|re: My review of the new Off Broadway musical JOAN OF ARC: INTO THE FIRE by David Byrne at the Public|
|Posted by: Singapore/Fling 11:34 pm EDT 03/16/17|
|In reply to: re: My review of the new Off Broadway musical JOAN OF ARC: INTO THE FIRE by David Byrne at the Public - jwgnewyork 06:26 pm EDT 03/16/17|
|I've seen other mentions on this board (possibly from you, I don't remember) about the inability of playwrights without the right MFAs to get noticed by the industry.
For what it's worth, as someone who reads for Off and Off-Off Broadway theaters, plays come across my desk every week from writers who didn't go to one of the ten or so MFA programs whose names carry weight, and I read them (and other readers read them) with just as much interest and openness as those that do come with the Yale seal of approval.
Sure, if a play comes in and Sarah Ruhl has vouched for it, that may help it get looked at a bit more by a lit manager, or it may make its way to the top of the pile faster. And no question, writers who went to the big programs have more opportunities to network than writers who didn't. But those things only go so far. At the end of the day, what matters is the script, and what matters is how the writer connects with directors and artistic directors when given the chance.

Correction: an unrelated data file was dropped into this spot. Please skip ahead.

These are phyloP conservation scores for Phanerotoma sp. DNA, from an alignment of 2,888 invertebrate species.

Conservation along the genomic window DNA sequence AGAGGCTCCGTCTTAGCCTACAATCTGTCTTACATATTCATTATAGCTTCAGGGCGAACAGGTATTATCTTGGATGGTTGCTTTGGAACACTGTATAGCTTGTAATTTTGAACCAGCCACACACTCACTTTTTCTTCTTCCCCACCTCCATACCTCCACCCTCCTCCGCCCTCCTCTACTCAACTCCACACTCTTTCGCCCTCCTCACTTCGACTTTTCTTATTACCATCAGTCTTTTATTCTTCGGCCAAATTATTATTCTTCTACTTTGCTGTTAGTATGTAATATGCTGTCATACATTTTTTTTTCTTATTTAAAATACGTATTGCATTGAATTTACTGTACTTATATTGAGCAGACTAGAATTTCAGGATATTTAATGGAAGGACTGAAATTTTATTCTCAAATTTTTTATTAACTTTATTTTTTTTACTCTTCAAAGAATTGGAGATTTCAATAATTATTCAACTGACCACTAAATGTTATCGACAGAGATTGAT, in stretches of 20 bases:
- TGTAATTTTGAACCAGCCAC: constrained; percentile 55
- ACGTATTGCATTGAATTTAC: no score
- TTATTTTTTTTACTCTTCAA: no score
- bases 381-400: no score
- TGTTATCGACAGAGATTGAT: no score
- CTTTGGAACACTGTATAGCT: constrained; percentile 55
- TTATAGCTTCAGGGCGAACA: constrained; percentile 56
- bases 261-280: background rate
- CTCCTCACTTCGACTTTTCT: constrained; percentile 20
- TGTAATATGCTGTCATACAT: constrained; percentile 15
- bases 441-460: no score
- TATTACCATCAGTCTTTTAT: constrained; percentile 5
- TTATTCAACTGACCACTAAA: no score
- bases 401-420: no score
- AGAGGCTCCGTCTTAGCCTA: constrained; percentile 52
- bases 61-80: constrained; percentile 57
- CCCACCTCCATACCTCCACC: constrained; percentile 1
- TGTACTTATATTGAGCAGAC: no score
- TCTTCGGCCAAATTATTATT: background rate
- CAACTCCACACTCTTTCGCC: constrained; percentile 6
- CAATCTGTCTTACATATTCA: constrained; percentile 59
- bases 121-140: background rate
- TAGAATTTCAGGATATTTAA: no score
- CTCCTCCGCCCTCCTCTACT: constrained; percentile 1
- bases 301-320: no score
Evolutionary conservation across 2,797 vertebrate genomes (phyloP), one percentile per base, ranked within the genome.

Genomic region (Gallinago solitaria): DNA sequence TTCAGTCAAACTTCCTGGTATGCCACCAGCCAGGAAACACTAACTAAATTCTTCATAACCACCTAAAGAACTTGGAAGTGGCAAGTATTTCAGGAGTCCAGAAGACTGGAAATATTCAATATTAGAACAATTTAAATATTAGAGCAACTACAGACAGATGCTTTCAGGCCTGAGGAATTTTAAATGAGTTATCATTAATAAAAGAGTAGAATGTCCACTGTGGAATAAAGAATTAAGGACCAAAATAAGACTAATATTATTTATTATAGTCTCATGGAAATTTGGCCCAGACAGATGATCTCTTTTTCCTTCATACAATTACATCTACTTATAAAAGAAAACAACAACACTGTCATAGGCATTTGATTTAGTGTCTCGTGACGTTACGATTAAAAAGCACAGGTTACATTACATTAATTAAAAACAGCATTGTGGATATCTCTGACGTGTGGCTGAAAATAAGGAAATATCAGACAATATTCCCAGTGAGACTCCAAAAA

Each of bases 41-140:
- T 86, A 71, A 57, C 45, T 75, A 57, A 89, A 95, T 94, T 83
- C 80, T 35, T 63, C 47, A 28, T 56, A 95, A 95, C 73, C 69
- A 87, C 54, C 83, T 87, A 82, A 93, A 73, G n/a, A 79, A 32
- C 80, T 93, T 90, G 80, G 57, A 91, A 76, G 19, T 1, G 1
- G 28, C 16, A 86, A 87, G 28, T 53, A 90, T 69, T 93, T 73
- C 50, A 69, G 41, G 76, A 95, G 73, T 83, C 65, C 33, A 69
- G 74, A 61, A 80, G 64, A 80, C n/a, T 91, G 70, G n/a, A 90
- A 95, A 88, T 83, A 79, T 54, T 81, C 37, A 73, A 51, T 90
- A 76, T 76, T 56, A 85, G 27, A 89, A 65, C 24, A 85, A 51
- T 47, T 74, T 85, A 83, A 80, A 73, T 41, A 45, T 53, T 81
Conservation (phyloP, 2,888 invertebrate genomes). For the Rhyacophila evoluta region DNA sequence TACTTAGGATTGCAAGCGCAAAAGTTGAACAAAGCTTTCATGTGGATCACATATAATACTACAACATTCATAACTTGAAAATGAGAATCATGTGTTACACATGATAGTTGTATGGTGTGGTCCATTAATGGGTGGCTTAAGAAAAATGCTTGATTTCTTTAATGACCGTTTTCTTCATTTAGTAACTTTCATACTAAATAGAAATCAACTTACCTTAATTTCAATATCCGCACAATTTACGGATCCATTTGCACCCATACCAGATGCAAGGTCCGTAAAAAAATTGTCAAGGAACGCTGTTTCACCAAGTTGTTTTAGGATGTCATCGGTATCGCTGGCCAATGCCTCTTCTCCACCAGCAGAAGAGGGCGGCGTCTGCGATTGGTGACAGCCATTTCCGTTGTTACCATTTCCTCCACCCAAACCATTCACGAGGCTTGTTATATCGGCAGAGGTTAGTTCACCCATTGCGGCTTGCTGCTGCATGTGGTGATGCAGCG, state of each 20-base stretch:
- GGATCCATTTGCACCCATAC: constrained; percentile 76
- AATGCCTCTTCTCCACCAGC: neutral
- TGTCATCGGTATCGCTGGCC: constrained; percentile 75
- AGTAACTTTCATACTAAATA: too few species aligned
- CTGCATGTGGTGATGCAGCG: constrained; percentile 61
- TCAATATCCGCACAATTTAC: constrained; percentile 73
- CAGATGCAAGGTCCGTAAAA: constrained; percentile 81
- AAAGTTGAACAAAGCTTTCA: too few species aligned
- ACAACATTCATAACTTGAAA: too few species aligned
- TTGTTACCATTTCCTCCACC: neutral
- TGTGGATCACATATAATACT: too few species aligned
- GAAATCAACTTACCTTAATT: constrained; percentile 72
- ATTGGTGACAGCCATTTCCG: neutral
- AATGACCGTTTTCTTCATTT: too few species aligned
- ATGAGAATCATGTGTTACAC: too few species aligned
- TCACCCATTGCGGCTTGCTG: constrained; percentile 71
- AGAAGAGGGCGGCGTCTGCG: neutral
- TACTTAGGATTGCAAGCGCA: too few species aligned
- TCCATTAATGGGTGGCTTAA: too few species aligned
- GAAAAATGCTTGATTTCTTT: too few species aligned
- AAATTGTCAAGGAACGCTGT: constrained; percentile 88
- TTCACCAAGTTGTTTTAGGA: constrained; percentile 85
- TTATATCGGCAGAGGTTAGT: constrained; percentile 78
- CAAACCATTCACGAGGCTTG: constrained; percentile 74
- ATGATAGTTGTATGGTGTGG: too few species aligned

I'm not saying that it isn't a harder road for people without those credentials, but it's worth bearing in mind that it's a hard road for everyone. There are less opportunities across the board. There are some Amazing writers who went to those programs who have spent years having their plays making the rounds and being developed and having labs, and they still haven't broken through, while some other so-so writer with no MFA is able to get a play produced because they have the right director, or the right star, or someone with money has gotten behind them. And there are great writers who didn't do their MFA and their script just pops off the page and demands to be produced because it's so good.
I share your confusion when crappy work gets produced and good work languishes. But please communicate to your peers that, at the end of the day, the MFA doesn't mean as much as they might think it does, at least at the theaters I've worked at.
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